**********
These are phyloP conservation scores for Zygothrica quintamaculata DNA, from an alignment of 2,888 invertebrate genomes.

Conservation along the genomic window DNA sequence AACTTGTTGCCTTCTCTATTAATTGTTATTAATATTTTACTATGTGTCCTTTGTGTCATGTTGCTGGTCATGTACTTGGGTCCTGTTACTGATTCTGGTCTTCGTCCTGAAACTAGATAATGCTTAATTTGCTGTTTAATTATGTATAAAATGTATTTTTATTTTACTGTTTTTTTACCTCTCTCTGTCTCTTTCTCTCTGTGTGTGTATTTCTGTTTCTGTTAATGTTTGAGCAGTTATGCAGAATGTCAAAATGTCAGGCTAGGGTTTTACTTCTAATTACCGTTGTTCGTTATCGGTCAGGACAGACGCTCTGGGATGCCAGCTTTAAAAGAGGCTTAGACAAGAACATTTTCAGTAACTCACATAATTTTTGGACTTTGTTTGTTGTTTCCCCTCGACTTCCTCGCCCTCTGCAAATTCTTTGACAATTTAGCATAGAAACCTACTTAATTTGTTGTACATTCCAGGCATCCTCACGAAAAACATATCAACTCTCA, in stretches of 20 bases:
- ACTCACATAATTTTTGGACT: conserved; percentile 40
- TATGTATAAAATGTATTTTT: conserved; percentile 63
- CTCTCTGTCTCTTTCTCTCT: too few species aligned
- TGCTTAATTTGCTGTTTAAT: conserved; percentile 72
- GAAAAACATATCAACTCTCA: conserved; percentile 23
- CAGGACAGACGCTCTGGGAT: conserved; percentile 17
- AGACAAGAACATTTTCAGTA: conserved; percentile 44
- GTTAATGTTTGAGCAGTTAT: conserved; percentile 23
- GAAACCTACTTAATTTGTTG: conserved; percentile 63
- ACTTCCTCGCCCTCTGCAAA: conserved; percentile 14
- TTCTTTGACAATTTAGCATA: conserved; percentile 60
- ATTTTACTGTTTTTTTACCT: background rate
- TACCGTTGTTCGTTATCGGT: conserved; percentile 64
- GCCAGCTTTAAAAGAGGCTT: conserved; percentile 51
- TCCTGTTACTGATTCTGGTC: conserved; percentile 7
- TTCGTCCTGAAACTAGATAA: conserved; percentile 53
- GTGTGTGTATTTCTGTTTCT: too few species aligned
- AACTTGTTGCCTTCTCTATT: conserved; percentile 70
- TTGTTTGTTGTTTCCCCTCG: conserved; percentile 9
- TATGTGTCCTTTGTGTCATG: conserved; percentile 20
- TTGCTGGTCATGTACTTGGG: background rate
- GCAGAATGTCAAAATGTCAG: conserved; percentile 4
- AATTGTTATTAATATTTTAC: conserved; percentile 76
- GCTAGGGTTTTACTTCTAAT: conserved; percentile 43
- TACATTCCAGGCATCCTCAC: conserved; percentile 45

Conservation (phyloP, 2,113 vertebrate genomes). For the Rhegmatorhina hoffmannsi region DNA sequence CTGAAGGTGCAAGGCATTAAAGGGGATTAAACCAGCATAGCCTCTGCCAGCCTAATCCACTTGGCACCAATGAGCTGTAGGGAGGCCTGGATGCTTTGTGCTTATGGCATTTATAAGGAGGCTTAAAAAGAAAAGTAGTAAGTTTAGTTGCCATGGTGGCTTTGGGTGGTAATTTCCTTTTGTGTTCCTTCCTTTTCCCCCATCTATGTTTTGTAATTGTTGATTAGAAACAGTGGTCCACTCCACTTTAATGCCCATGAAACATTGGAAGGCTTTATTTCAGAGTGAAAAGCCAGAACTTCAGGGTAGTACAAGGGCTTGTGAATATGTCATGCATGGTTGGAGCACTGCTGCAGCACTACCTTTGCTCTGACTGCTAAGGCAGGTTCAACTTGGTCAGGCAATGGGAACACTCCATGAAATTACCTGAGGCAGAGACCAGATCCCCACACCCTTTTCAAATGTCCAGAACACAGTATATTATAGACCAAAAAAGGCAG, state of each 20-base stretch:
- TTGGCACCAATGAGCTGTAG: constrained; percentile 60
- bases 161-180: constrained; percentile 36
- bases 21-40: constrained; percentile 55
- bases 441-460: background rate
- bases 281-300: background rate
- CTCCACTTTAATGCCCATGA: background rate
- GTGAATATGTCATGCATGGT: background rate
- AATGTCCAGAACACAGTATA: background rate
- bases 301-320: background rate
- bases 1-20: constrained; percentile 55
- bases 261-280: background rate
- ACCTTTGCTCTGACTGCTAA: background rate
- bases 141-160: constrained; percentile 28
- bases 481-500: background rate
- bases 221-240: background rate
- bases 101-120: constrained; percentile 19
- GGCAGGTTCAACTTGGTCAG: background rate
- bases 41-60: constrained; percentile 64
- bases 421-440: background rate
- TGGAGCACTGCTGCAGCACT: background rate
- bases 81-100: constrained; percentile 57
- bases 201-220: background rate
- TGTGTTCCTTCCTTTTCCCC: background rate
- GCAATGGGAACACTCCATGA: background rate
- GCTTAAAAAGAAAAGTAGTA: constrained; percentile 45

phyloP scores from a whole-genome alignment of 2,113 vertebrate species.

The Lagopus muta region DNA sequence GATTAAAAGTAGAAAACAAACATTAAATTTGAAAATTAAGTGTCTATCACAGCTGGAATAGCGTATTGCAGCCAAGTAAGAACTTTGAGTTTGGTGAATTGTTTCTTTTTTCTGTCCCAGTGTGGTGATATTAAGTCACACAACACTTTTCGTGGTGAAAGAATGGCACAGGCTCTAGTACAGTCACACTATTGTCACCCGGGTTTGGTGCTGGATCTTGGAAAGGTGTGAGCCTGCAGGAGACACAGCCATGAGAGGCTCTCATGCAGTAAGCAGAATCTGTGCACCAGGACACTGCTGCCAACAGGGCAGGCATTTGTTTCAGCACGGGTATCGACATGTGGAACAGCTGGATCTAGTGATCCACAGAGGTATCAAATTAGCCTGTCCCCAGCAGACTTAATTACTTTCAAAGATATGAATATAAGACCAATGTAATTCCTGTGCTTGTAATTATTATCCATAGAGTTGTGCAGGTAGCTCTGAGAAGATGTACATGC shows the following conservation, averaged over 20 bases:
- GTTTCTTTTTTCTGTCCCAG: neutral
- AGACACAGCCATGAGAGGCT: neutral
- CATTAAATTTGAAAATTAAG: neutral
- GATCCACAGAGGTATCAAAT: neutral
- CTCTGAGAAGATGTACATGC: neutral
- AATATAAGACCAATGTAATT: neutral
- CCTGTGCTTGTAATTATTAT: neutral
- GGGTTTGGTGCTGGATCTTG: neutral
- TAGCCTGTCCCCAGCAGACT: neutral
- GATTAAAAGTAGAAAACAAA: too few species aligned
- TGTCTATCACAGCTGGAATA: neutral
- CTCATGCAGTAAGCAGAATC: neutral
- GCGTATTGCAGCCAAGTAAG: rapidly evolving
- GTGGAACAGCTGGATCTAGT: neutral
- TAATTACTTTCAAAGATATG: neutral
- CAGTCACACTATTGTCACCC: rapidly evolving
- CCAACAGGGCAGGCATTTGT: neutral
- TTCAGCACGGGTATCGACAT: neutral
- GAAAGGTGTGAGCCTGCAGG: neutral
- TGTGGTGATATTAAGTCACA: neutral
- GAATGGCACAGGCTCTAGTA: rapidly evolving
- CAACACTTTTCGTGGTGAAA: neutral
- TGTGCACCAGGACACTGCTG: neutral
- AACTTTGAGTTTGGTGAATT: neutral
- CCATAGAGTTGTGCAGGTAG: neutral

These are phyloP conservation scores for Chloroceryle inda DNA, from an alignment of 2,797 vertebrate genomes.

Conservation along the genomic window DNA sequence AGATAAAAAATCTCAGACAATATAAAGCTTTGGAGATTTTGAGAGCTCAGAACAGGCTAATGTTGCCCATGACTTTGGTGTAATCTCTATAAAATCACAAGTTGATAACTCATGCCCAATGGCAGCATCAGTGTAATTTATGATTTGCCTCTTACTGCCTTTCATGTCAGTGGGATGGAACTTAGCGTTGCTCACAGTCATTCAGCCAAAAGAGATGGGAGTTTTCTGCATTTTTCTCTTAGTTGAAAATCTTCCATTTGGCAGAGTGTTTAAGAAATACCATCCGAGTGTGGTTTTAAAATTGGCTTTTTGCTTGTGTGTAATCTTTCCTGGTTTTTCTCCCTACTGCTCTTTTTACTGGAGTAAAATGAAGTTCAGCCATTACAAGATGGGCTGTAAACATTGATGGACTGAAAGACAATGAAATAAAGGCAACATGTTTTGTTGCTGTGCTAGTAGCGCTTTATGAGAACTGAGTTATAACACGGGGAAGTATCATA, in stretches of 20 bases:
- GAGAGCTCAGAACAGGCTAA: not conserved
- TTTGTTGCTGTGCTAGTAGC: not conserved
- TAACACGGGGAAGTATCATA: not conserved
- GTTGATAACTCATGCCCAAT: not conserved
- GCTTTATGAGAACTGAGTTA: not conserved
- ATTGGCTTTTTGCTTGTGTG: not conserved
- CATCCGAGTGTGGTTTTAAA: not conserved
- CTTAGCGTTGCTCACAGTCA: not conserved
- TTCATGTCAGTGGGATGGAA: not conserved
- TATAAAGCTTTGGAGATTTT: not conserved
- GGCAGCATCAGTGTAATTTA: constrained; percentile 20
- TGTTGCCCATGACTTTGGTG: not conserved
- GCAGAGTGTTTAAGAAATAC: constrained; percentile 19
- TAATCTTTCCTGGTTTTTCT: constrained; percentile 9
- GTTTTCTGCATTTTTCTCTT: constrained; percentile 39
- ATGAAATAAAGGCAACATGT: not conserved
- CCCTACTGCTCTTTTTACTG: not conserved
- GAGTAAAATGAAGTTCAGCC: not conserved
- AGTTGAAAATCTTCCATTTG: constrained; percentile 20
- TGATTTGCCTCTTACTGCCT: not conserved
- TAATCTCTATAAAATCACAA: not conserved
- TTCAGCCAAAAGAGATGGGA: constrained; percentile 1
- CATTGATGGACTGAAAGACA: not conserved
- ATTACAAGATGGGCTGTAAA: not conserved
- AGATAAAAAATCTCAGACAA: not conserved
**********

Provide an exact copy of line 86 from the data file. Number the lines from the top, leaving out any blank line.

- GTTGATAACTCATGCCCAAT: not conserved